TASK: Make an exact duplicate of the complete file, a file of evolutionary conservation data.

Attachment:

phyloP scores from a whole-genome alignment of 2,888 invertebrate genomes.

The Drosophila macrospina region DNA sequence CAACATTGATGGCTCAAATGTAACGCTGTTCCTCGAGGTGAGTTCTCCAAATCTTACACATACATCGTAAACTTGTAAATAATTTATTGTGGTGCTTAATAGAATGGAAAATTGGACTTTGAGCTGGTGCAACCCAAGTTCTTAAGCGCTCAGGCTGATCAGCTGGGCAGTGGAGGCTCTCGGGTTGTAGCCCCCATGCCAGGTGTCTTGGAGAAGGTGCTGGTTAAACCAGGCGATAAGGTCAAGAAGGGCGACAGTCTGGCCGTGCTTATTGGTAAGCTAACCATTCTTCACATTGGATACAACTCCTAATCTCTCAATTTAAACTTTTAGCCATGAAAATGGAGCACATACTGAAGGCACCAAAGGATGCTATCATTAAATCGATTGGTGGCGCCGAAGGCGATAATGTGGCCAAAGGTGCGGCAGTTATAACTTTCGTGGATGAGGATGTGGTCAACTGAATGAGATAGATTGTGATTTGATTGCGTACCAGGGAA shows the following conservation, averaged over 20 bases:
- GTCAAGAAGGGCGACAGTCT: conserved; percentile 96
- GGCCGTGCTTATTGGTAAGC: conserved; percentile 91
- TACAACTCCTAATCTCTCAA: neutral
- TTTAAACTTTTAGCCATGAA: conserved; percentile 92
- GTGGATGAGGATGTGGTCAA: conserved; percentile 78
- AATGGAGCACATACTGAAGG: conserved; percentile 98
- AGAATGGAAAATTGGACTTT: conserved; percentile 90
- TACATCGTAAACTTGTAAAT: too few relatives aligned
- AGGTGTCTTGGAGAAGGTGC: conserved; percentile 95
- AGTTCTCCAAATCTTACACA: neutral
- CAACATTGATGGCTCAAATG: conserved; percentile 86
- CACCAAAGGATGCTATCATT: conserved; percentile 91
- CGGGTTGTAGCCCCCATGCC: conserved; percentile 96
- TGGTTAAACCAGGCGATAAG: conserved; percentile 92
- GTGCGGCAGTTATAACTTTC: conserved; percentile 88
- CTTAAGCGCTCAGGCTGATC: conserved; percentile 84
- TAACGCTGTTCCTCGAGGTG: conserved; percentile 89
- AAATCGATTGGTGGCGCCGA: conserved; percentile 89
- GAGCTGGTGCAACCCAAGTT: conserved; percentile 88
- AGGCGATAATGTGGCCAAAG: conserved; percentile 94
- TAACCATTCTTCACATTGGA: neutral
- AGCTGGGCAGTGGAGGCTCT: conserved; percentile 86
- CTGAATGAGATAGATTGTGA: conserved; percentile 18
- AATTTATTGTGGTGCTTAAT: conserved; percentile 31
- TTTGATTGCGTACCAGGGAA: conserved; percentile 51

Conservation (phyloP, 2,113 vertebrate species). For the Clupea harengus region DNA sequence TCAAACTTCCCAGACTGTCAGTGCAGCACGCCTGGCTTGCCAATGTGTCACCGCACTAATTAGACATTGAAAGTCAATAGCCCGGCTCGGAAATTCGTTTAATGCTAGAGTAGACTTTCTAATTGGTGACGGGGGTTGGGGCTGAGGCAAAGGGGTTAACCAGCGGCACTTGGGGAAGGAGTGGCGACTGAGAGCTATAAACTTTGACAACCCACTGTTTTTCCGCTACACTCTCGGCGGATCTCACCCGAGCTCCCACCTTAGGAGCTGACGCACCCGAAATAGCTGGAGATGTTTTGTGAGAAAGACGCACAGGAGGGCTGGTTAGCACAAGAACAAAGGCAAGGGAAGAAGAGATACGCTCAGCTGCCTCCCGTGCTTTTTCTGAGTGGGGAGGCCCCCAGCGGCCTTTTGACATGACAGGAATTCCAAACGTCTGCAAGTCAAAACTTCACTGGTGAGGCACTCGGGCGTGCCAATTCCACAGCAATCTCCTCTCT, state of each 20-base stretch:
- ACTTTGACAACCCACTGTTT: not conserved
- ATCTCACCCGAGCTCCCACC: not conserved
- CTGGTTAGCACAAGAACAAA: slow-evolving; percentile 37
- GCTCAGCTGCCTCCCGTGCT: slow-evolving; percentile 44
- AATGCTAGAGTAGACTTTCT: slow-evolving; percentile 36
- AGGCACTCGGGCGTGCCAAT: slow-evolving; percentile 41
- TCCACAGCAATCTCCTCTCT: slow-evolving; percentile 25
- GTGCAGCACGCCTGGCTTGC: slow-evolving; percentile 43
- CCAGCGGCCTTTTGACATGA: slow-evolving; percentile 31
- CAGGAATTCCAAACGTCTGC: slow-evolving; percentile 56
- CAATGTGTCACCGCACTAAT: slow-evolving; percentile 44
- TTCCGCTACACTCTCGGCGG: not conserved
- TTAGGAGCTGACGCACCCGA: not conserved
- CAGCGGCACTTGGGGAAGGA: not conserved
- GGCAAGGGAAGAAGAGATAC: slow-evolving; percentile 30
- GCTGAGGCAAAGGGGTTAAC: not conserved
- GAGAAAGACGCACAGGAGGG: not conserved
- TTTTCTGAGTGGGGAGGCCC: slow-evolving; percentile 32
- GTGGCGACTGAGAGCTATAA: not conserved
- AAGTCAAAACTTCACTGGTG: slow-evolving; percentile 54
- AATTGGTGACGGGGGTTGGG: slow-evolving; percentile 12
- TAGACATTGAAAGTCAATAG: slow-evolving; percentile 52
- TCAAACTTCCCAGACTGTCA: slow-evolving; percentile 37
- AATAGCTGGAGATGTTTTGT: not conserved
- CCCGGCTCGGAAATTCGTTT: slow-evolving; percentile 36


phyloP scores from a whole-genome alignment of 2,888 invertebrate genomes.

The Drosophila macrospina region DNA sequence CAACATTGATGGCTCAAATGTAACGCTGTTCCTCGAGGTGAGTTCTCCAAATCTTACACATACATCGTAAACTTGTAAATAATTTATTGTGGTGCTTAATAGAATGGAAAATTGGACTTTGAGCTGGTGCAACCCAAGTTCTTAAGCGCTCAGGCTGATCAGCTGGGCAGTGGAGGCTCTCGGGTTGTAGCCCCCATGCCAGGTGTCTTGGAGAAGGTGCTGGTTAAACCAGGCGATAAGGTCAAGAAGGGCGACAGTCTGGCCGTGCTTATTGGTAAGCTAACCATTCTTCACATTGGATACAACTCCTAATCTCTCAATTTAAACTTTTAGCCATGAAAATGGAGCACATACTGAAGGCACCAAAGGATGCTATCATTAAATCGATTGGTGGCGCCGAAGGCGATAATGTGGCCAAAGGTGCGGCAGTTATAACTTTCGTGGATGAGGATGTGGTCAACTGAATGAGATAGATTGTGATTTGATTGCGTACCAGGGAA shows the following conservation, averaged over 20 bases:
- GTCAAGAAGGGCGACAGTCT: conserved; percentile 96
- GGCCGTGCTTATTGGTAAGC: conserved; percentile 91
- TACAACTCCTAATCTCTCAA: neutral
- TTTAAACTTTTAGCCATGAA: conserved; percentile 92
- GTGGATGAGGATGTGGTCAA: conserved; percentile 78
- AATGGAGCACATACTGAAGG: conserved; percentile 98
- AGAATGGAAAATTGGACTTT: conserved; percentile 90
- TACATCGTAAACTTGTAAAT: too few relatives aligned
- AGGTGTCTTGGAGAAGGTGC: conserved; percentile 95
- AGTTCTCCAAATCTTACACA: neutral
- CAACATTGATGGCTCAAATG: conserved; percentile 86
- CACCAAAGGATGCTATCATT: conserved; percentile 91
- CGGGTTGTAGCCCCCATGCC: conserved; percentile 96
- TGGTTAAACCAGGCGATAAG: conserved; percentile 92
- GTGCGGCAGTTATAACTTTC: conserved; percentile 88
- CTTAAGCGCTCAGGCTGATC: conserved; percentile 84
- TAACGCTGTTCCTCGAGGTG: conserved; percentile 89
- AAATCGATTGGTGGCGCCGA: conserved; percentile 89
- GAGCTGGTGCAACCCAAGTT: conserved; percentile 88
- AGGCGATAATGTGGCCAAAG: conserved; percentile 94
- TAACCATTCTTCACATTGGA: neutral
- AGCTGGGCAGTGGAGGCTCT: conserved; percentile 86
- CTGAATGAGATAGATTGTGA: conserved; percentile 18
- AATTTATTGTGGTGCTTAAT: conserved; percentile 31
- TTTGATTGCGTACCAGGGAA: conserved; percentile 51

Conservation (phyloP, 2,113 vertebrate species). For the Clupea harengus region DNA sequence TCAAACTTCCCAGACTGTCAGTGCAGCACGCCTGGCTTGCCAATGTGTCACCGCACTAATTAGACATTGAAAGTCAATAGCCCGGCTCGGAAATTCGTTTAATGCTAGAGTAGACTTTCTAATTGGTGACGGGGGTTGGGGCTGAGGCAAAGGGGTTAACCAGCGGCACTTGGGGAAGGAGTGGCGACTGAGAGCTATAAACTTTGACAACCCACTGTTTTTCCGCTACACTCTCGGCGGATCTCACCCGAGCTCCCACCTTAGGAGCTGACGCACCCGAAATAGCTGGAGATGTTTTGTGAGAAAGACGCACAGGAGGGCTGGTTAGCACAAGAACAAAGGCAAGGGAAGAAGAGATACGCTCAGCTGCCTCCCGTGCTTTTTCTGAGTGGGGAGGCCCCCAGCGGCCTTTTGACATGACAGGAATTCCAAACGTCTGCAAGTCAAAACTTCACTGGTGAGGCACTCGGGCGTGCCAATTCCACAGCAATCTCCTCTCT, state of each 20-base stretch:
- ACTTTGACAACCCACTGTTT: not conserved
- ATCTCACCCGAGCTCCCACC: not conserved
- CTGGTTAGCACAAGAACAAA: slow-evolving; percentile 37
- GCTCAGCTGCCTCCCGTGCT: slow-evolving; percentile 44
- AATGCTAGAGTAGACTTTCT: slow-evolving; percentile 36
- AGGCACTCGGGCGTGCCAAT: slow-evolving; percentile 41
- TCCACAGCAATCTCCTCTCT: slow-evolving; percentile 25
- GTGCAGCACGCCTGGCTTGC: slow-evolving; percentile 43
- CCAGCGGCCTTTTGACATGA: slow-evolving; percentile 31
- CAGGAATTCCAAACGTCTGC: slow-evolving; percentile 56
- CAATGTGTCACCGCACTAAT: slow-evolving; percentile 44
- TTCCGCTACACTCTCGGCGG: not conserved
- TTAGGAGCTGACGCACCCGA: not conserved
- CAGCGGCACTTGGGGAAGGA: not conserved
- GGCAAGGGAAGAAGAGATAC: slow-evolving; percentile 30
- GCTGAGGCAAAGGGGTTAAC: not conserved
- GAGAAAGACGCACAGGAGGG: not conserved
- TTTTCTGAGTGGGGAGGCCC: slow-evolving; percentile 32
- GTGGCGACTGAGAGCTATAA: not conserved
- AAGTCAAAACTTCACTGGTG: slow-evolving; percentile 54
- AATTGGTGACGGGGGTTGGG: slow-evolving; percentile 12
- TAGACATTGAAAGTCAATAG: slow-evolving; percentile 52
- TCAAACTTCCCAGACTGTCA: slow-evolving; percentile 37
- AATAGCTGGAGATGTTTTGT: not conserved
- CCCGGCTCGGAAATTCGTTT: slow-evolving; percentile 36